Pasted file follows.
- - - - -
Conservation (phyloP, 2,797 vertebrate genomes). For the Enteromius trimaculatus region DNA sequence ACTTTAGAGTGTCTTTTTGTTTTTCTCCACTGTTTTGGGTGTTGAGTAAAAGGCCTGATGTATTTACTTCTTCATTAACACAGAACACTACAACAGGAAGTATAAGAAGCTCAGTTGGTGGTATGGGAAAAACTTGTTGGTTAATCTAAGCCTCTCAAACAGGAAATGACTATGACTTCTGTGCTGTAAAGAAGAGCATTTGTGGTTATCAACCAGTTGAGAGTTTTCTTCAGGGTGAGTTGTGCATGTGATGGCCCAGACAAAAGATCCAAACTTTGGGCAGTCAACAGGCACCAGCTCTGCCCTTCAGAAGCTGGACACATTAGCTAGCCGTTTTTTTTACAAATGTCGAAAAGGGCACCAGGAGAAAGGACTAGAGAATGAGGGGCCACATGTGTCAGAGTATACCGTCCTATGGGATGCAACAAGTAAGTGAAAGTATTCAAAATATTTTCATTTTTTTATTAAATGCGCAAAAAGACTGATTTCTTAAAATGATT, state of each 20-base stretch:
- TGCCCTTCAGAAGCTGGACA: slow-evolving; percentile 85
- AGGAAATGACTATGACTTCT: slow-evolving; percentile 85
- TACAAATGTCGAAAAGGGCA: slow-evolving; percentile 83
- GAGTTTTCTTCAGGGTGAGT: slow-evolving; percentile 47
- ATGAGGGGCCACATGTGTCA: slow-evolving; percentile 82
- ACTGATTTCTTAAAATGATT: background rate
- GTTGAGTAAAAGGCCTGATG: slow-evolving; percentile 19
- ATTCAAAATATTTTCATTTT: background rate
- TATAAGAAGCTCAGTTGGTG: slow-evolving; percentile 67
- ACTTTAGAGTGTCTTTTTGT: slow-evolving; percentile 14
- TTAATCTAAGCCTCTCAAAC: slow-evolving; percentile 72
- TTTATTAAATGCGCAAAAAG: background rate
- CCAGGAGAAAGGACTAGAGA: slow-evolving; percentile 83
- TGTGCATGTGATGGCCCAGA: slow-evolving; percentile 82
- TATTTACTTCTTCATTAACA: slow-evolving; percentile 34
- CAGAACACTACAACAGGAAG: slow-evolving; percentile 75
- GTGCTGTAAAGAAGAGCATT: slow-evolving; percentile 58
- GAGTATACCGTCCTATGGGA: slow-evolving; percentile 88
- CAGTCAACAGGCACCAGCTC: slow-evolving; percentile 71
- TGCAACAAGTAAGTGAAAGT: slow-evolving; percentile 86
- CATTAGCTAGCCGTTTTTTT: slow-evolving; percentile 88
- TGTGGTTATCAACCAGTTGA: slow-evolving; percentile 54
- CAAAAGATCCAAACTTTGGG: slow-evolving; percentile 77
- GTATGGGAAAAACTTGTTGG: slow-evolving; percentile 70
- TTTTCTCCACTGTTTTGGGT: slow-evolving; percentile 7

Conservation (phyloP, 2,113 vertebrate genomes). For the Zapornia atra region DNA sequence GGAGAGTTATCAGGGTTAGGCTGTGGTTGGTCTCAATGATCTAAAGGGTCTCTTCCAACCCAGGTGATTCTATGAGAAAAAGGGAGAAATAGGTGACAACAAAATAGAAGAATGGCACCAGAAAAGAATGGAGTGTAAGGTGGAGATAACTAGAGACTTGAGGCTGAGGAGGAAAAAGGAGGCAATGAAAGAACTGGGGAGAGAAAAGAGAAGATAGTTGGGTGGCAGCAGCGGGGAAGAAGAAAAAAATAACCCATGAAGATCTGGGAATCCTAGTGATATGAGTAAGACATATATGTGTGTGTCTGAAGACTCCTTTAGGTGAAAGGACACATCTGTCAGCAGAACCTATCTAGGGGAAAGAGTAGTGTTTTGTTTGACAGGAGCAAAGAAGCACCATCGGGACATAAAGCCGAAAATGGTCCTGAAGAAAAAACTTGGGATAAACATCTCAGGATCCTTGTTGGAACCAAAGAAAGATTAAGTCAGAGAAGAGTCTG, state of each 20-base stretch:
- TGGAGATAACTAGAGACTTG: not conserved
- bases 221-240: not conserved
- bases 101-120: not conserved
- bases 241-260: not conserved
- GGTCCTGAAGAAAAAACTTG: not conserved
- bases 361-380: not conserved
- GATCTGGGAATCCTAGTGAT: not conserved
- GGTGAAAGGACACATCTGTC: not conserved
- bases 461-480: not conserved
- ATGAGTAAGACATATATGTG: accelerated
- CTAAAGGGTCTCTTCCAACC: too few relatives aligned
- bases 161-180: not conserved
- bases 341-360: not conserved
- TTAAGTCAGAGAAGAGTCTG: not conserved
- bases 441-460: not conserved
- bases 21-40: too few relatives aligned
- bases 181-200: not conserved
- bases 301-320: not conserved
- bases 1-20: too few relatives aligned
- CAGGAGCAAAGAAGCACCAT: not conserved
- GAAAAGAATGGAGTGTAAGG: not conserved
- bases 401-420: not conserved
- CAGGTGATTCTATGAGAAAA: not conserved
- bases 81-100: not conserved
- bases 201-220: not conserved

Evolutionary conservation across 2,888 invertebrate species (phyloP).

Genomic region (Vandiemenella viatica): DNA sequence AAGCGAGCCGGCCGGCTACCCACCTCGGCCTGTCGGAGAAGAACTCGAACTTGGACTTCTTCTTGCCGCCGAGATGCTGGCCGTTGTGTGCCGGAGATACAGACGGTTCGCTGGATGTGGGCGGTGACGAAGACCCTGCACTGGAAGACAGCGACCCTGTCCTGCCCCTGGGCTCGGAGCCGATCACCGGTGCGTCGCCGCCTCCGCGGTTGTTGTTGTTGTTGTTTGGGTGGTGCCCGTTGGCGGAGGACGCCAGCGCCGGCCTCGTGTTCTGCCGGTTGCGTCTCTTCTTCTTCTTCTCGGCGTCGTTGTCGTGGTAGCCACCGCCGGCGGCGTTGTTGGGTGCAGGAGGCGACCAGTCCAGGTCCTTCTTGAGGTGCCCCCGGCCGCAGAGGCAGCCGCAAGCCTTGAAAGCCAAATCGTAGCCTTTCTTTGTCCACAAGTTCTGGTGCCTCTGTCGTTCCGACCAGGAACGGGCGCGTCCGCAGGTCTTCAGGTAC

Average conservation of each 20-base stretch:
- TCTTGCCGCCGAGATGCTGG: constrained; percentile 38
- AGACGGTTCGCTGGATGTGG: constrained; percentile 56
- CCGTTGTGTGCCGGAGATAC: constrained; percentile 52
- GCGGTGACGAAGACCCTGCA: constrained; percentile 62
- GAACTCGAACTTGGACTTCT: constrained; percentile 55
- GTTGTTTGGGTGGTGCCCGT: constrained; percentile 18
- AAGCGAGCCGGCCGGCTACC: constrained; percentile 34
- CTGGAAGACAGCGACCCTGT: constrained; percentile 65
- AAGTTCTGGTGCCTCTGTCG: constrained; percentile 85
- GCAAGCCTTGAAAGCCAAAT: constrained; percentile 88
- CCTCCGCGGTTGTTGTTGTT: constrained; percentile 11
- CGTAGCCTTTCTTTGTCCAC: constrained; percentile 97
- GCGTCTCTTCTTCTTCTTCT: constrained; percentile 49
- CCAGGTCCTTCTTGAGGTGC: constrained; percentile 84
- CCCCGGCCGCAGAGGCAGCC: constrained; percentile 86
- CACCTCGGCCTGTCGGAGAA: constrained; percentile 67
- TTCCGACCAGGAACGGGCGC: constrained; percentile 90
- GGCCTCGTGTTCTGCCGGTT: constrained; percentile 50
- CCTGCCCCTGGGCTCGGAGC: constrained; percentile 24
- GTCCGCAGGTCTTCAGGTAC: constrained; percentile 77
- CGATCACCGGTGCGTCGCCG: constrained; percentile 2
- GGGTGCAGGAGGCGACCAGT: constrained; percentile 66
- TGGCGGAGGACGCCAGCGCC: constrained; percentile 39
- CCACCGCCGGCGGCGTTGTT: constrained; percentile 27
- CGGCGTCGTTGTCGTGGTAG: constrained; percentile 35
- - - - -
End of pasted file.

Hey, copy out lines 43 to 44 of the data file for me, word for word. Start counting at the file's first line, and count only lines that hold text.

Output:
- bases 21-40: too few relatives aligned
- bases 181-200: not conserved